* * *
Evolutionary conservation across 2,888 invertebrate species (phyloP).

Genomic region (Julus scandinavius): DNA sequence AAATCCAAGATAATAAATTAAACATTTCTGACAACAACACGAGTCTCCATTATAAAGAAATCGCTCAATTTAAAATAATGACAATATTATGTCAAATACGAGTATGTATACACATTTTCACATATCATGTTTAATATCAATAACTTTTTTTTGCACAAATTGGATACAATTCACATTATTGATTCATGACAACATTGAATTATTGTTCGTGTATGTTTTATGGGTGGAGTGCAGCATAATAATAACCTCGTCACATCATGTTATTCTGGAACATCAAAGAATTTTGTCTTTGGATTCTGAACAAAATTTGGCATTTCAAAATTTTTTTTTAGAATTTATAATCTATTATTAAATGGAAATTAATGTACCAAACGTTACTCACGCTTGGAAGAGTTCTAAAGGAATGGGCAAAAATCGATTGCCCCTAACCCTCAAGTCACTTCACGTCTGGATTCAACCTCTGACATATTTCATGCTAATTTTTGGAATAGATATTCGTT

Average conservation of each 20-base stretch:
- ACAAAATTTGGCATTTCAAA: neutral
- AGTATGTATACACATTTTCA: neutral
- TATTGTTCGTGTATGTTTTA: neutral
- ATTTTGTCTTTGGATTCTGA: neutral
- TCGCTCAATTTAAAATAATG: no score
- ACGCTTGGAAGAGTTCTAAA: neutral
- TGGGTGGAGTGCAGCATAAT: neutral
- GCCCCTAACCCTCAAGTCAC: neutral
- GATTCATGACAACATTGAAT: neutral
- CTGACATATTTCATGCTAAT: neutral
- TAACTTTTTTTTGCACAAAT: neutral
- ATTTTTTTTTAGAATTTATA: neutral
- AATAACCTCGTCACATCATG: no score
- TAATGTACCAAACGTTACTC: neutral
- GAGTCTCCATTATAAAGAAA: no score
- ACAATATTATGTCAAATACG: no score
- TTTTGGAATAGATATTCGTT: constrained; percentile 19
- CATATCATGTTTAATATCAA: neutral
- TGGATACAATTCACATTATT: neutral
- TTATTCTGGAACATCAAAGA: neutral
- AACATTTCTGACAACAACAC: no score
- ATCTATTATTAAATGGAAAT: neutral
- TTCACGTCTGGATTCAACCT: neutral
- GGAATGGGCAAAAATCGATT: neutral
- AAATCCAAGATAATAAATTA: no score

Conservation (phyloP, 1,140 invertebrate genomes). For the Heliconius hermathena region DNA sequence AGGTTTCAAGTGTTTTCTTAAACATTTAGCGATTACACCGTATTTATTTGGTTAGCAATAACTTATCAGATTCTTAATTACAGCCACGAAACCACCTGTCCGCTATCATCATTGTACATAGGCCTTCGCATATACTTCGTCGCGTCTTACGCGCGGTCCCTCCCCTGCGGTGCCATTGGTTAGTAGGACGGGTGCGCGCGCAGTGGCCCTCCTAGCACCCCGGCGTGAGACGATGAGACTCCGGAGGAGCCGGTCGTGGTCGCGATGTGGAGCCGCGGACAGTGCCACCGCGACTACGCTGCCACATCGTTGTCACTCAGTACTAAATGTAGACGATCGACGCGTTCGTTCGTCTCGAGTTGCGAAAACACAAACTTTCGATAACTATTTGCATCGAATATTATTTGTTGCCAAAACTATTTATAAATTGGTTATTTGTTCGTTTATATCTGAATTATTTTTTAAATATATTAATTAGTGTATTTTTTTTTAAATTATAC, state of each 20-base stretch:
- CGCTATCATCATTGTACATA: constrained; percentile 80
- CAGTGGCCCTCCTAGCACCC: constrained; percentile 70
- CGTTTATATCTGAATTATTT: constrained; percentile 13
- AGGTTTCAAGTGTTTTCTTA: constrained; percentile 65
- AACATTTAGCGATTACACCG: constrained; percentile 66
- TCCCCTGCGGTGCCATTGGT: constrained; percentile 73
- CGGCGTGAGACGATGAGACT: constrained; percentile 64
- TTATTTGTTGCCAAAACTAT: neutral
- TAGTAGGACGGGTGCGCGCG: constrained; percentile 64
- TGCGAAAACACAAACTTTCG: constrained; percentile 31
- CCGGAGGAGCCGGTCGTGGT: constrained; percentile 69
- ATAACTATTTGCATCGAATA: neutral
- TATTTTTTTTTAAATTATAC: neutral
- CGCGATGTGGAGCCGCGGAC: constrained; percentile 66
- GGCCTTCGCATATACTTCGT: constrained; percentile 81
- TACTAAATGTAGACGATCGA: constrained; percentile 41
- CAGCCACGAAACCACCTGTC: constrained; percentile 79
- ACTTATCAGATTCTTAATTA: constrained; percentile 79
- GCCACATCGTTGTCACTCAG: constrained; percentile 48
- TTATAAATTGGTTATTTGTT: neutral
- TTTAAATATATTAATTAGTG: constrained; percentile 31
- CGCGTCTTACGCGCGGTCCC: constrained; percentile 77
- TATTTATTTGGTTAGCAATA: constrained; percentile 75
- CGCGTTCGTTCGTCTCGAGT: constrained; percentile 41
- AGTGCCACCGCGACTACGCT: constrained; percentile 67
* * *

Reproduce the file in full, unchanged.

Evolutionary conservation across 2,888 invertebrate species (phyloP).

Genomic region (Julus scandinavius): DNA sequence AAATCCAAGATAATAAATTAAACATTTCTGACAACAACACGAGTCTCCATTATAAAGAAATCGCTCAATTTAAAATAATGACAATATTATGTCAAATACGAGTATGTATACACATTTTCACATATCATGTTTAATATCAATAACTTTTTTTTGCACAAATTGGATACAATTCACATTATTGATTCATGACAACATTGAATTATTGTTCGTGTATGTTTTATGGGTGGAGTGCAGCATAATAATAACCTCGTCACATCATGTTATTCTGGAACATCAAAGAATTTTGTCTTTGGATTCTGAACAAAATTTGGCATTTCAAAATTTTTTTTTAGAATTTATAATCTATTATTAAATGGAAATTAATGTACCAAACGTTACTCACGCTTGGAAGAGTTCTAAAGGAATGGGCAAAAATCGATTGCCCCTAACCCTCAAGTCACTTCACGTCTGGATTCAACCTCTGACATATTTCATGCTAATTTTTGGAATAGATATTCGTT

Average conservation of each 20-base stretch:
- ACAAAATTTGGCATTTCAAA: neutral
- AGTATGTATACACATTTTCA: neutral
- TATTGTTCGTGTATGTTTTA: neutral
- ATTTTGTCTTTGGATTCTGA: neutral
- TCGCTCAATTTAAAATAATG: no score
- ACGCTTGGAAGAGTTCTAAA: neutral
- TGGGTGGAGTGCAGCATAAT: neutral
- GCCCCTAACCCTCAAGTCAC: neutral
- GATTCATGACAACATTGAAT: neutral
- CTGACATATTTCATGCTAAT: neutral
- TAACTTTTTTTTGCACAAAT: neutral
- ATTTTTTTTTAGAATTTATA: neutral
- AATAACCTCGTCACATCATG: no score
- TAATGTACCAAACGTTACTC: neutral
- GAGTCTCCATTATAAAGAAA: no score
- ACAATATTATGTCAAATACG: no score
- TTTTGGAATAGATATTCGTT: constrained; percentile 19
- CATATCATGTTTAATATCAA: neutral
- TGGATACAATTCACATTATT: neutral
- TTATTCTGGAACATCAAAGA: neutral
- AACATTTCTGACAACAACAC: no score
- ATCTATTATTAAATGGAAAT: neutral
- TTCACGTCTGGATTCAACCT: neutral
- GGAATGGGCAAAAATCGATT: neutral
- AAATCCAAGATAATAAATTA: no score

Conservation (phyloP, 1,140 invertebrate genomes). For the Heliconius hermathena region DNA sequence AGGTTTCAAGTGTTTTCTTAAACATTTAGCGATTACACCGTATTTATTTGGTTAGCAATAACTTATCAGATTCTTAATTACAGCCACGAAACCACCTGTCCGCTATCATCATTGTACATAGGCCTTCGCATATACTTCGTCGCGTCTTACGCGCGGTCCCTCCCCTGCGGTGCCATTGGTTAGTAGGACGGGTGCGCGCGCAGTGGCCCTCCTAGCACCCCGGCGTGAGACGATGAGACTCCGGAGGAGCCGGTCGTGGTCGCGATGTGGAGCCGCGGACAGTGCCACCGCGACTACGCTGCCACATCGTTGTCACTCAGTACTAAATGTAGACGATCGACGCGTTCGTTCGTCTCGAGTTGCGAAAACACAAACTTTCGATAACTATTTGCATCGAATATTATTTGTTGCCAAAACTATTTATAAATTGGTTATTTGTTCGTTTATATCTGAATTATTTTTTAAATATATTAATTAGTGTATTTTTTTTTAAATTATAC, state of each 20-base stretch:
- CGCTATCATCATTGTACATA: constrained; percentile 80
- CAGTGGCCCTCCTAGCACCC: constrained; percentile 70
- CGTTTATATCTGAATTATTT: constrained; percentile 13
- AGGTTTCAAGTGTTTTCTTA: constrained; percentile 65
- AACATTTAGCGATTACACCG: constrained; percentile 66
- TCCCCTGCGGTGCCATTGGT: constrained; percentile 73
- CGGCGTGAGACGATGAGACT: constrained; percentile 64
- TTATTTGTTGCCAAAACTAT: neutral
- TAGTAGGACGGGTGCGCGCG: constrained; percentile 64
- TGCGAAAACACAAACTTTCG: constrained; percentile 31
- CCGGAGGAGCCGGTCGTGGT: constrained; percentile 69
- ATAACTATTTGCATCGAATA: neutral
- TATTTTTTTTTAAATTATAC: neutral
- CGCGATGTGGAGCCGCGGAC: constrained; percentile 66
- GGCCTTCGCATATACTTCGT: constrained; percentile 81
- TACTAAATGTAGACGATCGA: constrained; percentile 41
- CAGCCACGAAACCACCTGTC: constrained; percentile 79
- ACTTATCAGATTCTTAATTA: constrained; percentile 79
- GCCACATCGTTGTCACTCAG: constrained; percentile 48
- TTATAAATTGGTTATTTGTT: neutral
- TTTAAATATATTAATTAGTG: constrained; percentile 31
- CGCGTCTTACGCGCGGTCCC: constrained; percentile 77
- TATTTATTTGGTTAGCAATA: constrained; percentile 75
- CGCGTTCGTTCGTCTCGAGT: constrained; percentile 41
- AGTGCCACCGCGACTACGCT: constrained; percentile 67